I’ve always wanted to be a teacher.
I may not have always realized it, but I instantly felt at home when I finally stepped back into a public high school for a field experience requirement. The sound of pages flipping in a textbook, an “aroma” of generic brand floor cleaner, the cornucopia of conversation amongst the students throughout the 7-minute passing period. Snippets of sports statistics, anime recaps, and seemingly trivial teenage drama. Reverberations of Shakespeare’s words and the breakdown of a cell’s structure are intertwined and etched in between.
All of it just felt like home.
Now, when I say I was good at teaching, I have the resume to prove it. Not only was I good at it, but I also enjoyed it. Every day, I felt like the coach of a Super Bowl-bound football team in my classroom. We had a goal; we had a mission. More importantly, we learned, and we had fun doing it.
Sure, I was stressed, overstretched, and underpaid, but it didn’t really seem to matter much in the grand scheme of things. I’d mutter under my breath, occasionally, that I should have pursued a career in something more “cubicle-like.” Still, I’d quickly move on to appreciating doing something I wholeheartedly loved. My classroom felt like a place of hope and opportunity. It was my view into the future, and I found comfort in that.
That is, until one day when my view shifted.
We had our routine lockdown drill. My students huddled in their spots and kept quiet until we were released from the hold. These drills were probably the only time I didn’t have to harp on them for being on their beloved cellphones: even though they knew the severity of them. (See a fellow Indianapolis Mom’s take on intruder drill’s here.)
As we returned to our daily agenda, a student asked me what I would do if an active shooter were near our classroom. I nonchalantly, as if I had no doubt in my mind, responded with my plan, the strategy that I had prepared in my head in case that nightmare was ever actually to happen.
Once my students began their independent work, I sat down at my desk to take attendance. Then, it dawned on me. I quickly looked around my classroom: it had no windows. A silly detail I had once whined about now seemed much more gruesome. I felt a pit in my stomach as I realized my classroom had one entrance – which meant it also only had one exit.
Suddenly, the room grew smaller, and soon, I found it hard to breathe.
I’d spent hours decorating a room that now seemed to shrink around me. Of course, I pushed through the rest of the day, as teachers usually do, but that conversation has stuck with me ever since that day so many years ago.
Now, I left the classroom for a plethora of different reasons. Yet, more and more, I find myself itching to get back to it. I crave the feeling of helping a student reach their reading goals. I long for the adrenaline rush when students engage in a lesson I designed and created.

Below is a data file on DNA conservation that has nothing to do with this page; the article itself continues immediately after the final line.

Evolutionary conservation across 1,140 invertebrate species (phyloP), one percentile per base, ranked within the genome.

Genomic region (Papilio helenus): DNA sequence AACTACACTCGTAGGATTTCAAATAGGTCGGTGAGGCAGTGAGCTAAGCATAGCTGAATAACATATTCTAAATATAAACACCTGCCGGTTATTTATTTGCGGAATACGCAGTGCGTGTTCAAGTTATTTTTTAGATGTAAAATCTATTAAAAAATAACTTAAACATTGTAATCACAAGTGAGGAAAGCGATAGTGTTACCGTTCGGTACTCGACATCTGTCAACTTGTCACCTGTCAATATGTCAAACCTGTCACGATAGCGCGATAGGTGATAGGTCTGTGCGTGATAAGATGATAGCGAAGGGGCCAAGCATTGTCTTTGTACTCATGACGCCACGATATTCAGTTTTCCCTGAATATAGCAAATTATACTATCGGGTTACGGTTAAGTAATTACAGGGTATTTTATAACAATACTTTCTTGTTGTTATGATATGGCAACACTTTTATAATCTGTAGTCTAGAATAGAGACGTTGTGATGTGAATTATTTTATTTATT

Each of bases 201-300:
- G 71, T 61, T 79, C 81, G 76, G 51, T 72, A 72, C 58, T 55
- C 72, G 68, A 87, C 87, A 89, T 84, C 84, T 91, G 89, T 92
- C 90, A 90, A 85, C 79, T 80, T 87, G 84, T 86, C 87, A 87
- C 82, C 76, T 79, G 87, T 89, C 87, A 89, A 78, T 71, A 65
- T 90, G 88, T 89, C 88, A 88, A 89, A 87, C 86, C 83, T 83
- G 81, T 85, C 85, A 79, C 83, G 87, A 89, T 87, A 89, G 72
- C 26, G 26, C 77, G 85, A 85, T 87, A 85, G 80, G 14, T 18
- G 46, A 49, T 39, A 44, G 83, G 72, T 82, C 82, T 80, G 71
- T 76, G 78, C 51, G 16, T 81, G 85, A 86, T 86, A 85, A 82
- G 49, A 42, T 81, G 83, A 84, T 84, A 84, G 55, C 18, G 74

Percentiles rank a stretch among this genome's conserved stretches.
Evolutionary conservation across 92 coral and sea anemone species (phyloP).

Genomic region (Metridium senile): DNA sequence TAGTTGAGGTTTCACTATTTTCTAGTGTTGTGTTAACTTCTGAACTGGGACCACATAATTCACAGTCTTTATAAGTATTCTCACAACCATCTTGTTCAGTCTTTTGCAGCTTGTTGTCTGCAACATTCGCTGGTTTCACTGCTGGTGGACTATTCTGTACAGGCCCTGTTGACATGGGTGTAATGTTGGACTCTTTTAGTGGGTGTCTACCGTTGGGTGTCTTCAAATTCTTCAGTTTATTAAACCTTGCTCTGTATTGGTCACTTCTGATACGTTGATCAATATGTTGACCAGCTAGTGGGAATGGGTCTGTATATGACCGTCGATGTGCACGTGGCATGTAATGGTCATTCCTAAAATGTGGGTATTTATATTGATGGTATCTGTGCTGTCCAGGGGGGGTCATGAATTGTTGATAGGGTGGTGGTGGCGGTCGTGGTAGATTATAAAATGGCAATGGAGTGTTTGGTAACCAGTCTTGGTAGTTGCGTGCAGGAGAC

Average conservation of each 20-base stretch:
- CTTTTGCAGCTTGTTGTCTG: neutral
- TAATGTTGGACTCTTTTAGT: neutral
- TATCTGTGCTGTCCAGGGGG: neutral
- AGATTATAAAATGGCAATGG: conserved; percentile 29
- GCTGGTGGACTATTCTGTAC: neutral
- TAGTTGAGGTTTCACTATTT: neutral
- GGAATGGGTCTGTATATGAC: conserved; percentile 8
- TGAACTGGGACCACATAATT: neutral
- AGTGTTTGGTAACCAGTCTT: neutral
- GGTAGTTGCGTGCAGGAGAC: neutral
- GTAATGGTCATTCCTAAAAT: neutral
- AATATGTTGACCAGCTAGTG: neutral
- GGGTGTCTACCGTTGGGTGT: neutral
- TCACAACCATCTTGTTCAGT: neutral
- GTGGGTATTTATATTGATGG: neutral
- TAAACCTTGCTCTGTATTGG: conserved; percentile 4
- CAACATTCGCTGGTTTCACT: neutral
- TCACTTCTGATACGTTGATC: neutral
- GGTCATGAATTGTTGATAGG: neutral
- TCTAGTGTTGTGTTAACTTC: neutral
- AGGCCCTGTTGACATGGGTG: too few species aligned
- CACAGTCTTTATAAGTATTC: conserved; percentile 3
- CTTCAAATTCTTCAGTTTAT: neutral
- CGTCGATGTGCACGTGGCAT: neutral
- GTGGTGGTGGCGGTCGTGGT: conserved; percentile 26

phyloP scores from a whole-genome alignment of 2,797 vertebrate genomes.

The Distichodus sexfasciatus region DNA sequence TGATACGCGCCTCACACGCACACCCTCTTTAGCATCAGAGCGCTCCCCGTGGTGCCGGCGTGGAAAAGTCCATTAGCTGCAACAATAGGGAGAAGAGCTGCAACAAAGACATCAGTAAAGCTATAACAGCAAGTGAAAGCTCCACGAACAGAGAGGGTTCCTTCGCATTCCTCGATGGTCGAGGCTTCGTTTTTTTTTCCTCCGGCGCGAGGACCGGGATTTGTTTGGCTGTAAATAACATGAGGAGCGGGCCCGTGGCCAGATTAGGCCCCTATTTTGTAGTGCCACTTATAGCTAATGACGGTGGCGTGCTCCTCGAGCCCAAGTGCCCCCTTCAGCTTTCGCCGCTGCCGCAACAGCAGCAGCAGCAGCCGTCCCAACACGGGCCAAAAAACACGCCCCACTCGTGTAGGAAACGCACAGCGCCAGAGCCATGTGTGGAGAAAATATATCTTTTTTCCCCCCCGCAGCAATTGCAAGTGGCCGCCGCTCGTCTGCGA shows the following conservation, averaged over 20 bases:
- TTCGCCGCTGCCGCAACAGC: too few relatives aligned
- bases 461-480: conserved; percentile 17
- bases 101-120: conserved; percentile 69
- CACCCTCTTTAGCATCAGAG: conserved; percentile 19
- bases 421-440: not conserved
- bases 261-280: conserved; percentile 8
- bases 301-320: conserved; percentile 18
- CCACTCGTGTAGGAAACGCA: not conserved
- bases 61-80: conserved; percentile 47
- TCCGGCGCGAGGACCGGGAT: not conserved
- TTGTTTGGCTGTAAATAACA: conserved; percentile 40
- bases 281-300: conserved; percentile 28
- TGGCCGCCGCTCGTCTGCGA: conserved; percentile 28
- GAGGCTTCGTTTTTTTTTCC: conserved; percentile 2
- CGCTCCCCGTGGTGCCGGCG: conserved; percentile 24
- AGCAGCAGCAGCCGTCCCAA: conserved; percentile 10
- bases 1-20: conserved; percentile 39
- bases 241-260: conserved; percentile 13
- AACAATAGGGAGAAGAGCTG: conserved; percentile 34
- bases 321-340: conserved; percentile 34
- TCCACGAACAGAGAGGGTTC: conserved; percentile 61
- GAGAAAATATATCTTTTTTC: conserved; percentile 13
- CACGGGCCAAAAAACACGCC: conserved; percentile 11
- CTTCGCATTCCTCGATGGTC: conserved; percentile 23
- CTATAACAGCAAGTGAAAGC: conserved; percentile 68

However, with every nudge I give myself to head back to the classroom, the more it seems these tragic events keep happening across the country.
I’m no fool. I know that – windows or not – things happen. I once had a therapist address my fear of dying with the statement, “You know, you could have died driving here today, right?” The data doesn’t lie, though. Our country’s students — our country’s children — are being attacked, and the problem only seems to be getting worse.
I now fear the one place that used to feel like home now fills me with anxiety. Fortunately, as an adult, I have both the experience of a world before all of this and the choice to avoid going back to teaching if I so wish. (I cannot even imagine what it would be like to be a student today.)
Yet, the further I get away from my teaching days, the closer my daughter gets to her student ones—a whole new perspective on it all. Whether or not I decide ever to teach again seems irrelevant when something I always thought I’d look forward to as a parent now fills me with complete dread. My mind often thinks of the educators, students, and parents of the schools these days. With each new headline, my heart aches.
My days are now filled with Daniel Tiger recaps from my daughter, and the walls echo with her laughter. I do dishes instead of grading papers. I make snack plates rather than lesson plans. I can wear jeans whenever I want and take longer than 20 minutes to eat lunch (IYKYK). I am no longer underpaid, as I get paid in unconditional love and snotty kisses. Honestly, it’s all pretty perfect. A privilege, actually.
And yet, there is no small talk in the hallways or loud bell to signal a transition. No cheesy morning announcements or over-the-top “prom-posals.” There aren’t spirit days or celebrations for reaching reading goals. No one does a little dance when they get a good grade. I don’t know the latest trends; I have no one with which I can share my latest Young Adult literature finds.
Therefore, as much as I love this life I now live, I really hope positive change is coming for the sake and safety of today’s educators and students — because I’d really like to come “home.”